Is indie rock starting to have fun?

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Pardon indie rock if it seems a bit pretentious, but you just wouldn’t understand. Even if you pretended to understand and started buying vinyl copies of its albums and getting floor seats to arena shows of its biggest crossover acts, well, it just makes it look like you’re trying to hard. But that’s okay – you’ll just feel dumb the next time you climb into your mom’s SUV and she’s blasting the newest CD of the band you feel cool about listening to.

Okay, so maybe that’s an exaggeration, but it sums up the sneer that many “outsiders’ that enjoy the music feel. For decades, indie rock has prided itself on being an exclusive club – a group that actually “got” what music was supposed to sound like and reveled in keeping it close to the vest. The recent breakout of arena-filling indie rock like Arcade Fire or any of the major folk-indie acts that have found their way onto pop radio has resulted in another knee jerk reaction away from the bandwagon for some.

But to say that the majority feels this way would be dishonest. In fact, there’s been insurgence of indie acts that are having a good time and invite as many as would listen to come have a good time, too. Last year’s Celebration Rock by the Japandroids was the perfect example of an inviting experience – one that didn’t fit the mold of pop radio, but certainly didn’t possess the exclusive attitude or wet-blanket response to positive involvement.

This year has seen an uprising of even more welcoming, fun and downright inviting bands. Below are just three of the bands that are adding a smile and a dance step to the indie scene. Don’t feel bad about enjoying them.

Haim

The all girl indie pop outfit from Los Angeles released one of the best records of the year in September. With Days Are Gone, Haim has created one of the most promising debut efforts of the past few years and has cemented themselves atop the indie pop landscape. Days Are Gone certainly has its fair share of heavy and painful content, but the band responds to this subject matter with a wink and a smile as their music exudes a hopeful bounce.

Shifting between 80s pop, 90s alt rock and even a dash of R&B, Days Are Gone hints at the band’s many influences and creates its own unique sound. Singles like “Falling” and “The Wire” are sing-a-long worthy, while “If I Could Change Your Mind” is slick and full of groove. If their upcoming Saturday Night Live performance is any indication, Haim will be recruiting even more listeners very soon.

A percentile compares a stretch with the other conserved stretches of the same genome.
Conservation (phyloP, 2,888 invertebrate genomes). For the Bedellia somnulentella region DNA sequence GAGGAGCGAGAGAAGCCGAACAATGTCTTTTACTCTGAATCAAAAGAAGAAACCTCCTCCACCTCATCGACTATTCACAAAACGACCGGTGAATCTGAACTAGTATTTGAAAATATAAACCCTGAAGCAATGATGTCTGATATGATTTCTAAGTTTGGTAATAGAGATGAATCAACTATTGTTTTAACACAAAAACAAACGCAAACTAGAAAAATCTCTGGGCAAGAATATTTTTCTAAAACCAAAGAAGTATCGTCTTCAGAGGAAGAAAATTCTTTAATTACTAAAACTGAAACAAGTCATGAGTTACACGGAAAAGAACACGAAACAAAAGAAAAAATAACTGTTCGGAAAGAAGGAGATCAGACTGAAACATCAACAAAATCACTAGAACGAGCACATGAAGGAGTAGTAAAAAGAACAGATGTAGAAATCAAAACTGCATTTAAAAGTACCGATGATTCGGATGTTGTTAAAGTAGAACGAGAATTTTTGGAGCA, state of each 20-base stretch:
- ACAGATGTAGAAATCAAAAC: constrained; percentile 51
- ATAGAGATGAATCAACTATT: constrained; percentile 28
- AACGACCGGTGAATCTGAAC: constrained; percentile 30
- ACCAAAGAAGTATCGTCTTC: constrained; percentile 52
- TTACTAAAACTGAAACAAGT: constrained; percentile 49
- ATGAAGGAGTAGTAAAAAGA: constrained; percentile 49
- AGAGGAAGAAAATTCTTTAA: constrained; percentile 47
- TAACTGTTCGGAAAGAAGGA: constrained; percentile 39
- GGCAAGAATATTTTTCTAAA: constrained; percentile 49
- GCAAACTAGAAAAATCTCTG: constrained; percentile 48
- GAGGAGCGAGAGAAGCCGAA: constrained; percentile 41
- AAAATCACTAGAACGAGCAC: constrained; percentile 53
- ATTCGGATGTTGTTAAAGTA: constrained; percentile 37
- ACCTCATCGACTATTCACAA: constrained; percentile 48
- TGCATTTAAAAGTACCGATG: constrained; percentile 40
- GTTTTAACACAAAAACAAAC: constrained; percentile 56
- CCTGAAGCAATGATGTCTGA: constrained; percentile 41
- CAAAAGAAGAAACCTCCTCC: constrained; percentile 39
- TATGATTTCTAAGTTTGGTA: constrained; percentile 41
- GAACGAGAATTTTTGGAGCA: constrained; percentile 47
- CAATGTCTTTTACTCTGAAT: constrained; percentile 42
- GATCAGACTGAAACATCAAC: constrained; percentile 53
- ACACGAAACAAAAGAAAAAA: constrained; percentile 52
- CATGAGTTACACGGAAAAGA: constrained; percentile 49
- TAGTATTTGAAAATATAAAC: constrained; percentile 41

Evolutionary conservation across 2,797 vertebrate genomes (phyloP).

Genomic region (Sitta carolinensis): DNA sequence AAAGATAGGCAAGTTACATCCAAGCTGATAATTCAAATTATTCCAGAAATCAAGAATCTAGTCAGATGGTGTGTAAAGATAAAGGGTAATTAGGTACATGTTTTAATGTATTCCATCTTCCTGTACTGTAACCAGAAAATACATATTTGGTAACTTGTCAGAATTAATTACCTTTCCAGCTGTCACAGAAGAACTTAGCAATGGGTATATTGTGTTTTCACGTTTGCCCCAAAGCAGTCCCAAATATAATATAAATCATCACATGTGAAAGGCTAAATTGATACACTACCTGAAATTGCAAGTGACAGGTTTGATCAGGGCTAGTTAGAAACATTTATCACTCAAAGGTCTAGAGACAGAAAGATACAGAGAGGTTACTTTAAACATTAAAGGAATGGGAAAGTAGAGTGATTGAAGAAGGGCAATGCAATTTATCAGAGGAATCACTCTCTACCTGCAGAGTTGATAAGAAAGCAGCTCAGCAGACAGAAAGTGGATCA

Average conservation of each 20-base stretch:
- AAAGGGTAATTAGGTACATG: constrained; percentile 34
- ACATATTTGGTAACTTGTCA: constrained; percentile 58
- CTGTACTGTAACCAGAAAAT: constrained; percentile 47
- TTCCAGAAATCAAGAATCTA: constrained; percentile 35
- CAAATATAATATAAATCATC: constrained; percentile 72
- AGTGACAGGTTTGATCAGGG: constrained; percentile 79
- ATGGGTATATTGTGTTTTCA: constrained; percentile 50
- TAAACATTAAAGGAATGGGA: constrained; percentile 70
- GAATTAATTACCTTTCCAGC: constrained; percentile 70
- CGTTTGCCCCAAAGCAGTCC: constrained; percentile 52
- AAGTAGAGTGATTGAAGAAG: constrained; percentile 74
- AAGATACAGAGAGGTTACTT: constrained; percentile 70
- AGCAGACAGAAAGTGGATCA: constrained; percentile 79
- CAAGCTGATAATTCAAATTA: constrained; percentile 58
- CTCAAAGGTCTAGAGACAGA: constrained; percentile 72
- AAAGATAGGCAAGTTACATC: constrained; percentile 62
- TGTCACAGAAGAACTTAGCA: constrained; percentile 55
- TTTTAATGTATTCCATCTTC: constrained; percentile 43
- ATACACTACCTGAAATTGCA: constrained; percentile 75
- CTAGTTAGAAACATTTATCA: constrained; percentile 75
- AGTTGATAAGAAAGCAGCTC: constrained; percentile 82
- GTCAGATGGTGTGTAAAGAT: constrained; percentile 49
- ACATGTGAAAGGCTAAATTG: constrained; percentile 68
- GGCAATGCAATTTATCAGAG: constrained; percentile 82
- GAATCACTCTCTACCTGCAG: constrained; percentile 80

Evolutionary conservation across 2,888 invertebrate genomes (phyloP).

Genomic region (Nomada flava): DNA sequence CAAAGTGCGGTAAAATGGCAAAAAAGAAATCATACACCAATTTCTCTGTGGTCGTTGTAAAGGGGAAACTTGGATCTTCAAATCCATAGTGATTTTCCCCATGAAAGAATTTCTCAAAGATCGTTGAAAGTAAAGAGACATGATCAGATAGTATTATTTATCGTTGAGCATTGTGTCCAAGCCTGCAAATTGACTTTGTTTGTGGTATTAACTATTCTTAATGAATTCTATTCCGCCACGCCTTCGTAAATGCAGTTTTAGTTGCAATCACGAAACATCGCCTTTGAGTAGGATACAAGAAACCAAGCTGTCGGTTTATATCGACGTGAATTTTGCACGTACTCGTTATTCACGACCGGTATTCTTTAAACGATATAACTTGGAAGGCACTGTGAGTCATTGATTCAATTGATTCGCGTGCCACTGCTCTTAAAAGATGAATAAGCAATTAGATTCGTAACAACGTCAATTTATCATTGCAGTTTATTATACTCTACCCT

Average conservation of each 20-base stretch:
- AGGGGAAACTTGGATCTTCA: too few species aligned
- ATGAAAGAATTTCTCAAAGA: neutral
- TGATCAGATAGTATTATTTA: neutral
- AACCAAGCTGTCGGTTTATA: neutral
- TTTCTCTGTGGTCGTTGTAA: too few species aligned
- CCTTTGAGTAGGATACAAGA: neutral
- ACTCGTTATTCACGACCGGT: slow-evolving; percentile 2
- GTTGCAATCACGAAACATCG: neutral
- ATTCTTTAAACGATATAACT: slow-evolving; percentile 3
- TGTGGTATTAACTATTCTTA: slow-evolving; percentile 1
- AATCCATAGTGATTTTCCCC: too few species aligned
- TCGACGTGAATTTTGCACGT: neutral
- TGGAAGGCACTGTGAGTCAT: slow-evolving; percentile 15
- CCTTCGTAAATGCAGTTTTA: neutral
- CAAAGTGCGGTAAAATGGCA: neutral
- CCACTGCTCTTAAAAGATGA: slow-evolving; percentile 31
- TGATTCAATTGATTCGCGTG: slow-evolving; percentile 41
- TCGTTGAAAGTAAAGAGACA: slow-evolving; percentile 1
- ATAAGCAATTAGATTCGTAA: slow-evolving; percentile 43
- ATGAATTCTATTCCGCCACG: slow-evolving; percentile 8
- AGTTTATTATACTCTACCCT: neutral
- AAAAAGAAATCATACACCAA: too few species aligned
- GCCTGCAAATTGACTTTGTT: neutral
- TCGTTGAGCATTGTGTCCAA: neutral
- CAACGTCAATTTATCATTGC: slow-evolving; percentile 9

CHVRCHES

Scottish sythpop act CHVRCHES have been bubbling on the brink since they appeared on the scene last year. After a few EP releases, the group dropped The Bones of What You Believe in September and is currently crashing dance parties around the globe. The vocal delivery of Lauren Mayberry is sweet and calm, matching the synth-laced electronic soundscape laid out by the band. But don’t be fooled – Mayberry is no pushover, singing lines like, “I will be a gun and it’s you I’ll come for”.

Like Haim, CHVRCHES has some tough subjects to deal with throughout The Bones of What You Believe, but approaches them with snarky tongue-in-cheek lyrics and some of the catchiest, dance-worthy music you’ll hear this year. It would be easy to label Bones as a guilty pleasure, but that would be to slight the intelligence of what the band is saying and how they’re saying it. If you dig deeper, you’ll find that CHVRCHES is more than a catchy tune, but a welcome and joyful response for the downhearted.

The 1975

You haven’t really danced until you’ve heard the debut self-titled record from Manchester’s The 1975. While the album’s lyrics don’t delve as far into painful past memories as the bands listed above, the band excels in its ability to enjoy the things that are worth enjoying. The indie rock four-piece has a knack for writing killer choruses and moving bodies with their funky guitar work.

The beauty of this album is that it doesn’t feel the least bit exaggerated or hollow. If you’re response to the peppy bounce of The 1975 is to guffaw or roll your eyes, you’re not doing it right. This isn’t the mindless self-indulgent American pop of the last decade. Instead, the band seems very self-aware of what it is and wants to sing and dance for all of the right reasons.  In short, The 1975 is a damn good time that’s offered to anyone that would have it.

by Kiel Hauck

kiel_hauckKiel Hauck is the editor in chief at It’s All Dead. Over the past decade, he has been a contributor for multiple online and print publications and was most recently an editor at PopMatters. Kiel currently resides in Indianapolis, IN with his wife and their imaginary pet, Hand Dog.  You can follow him on Twitter.

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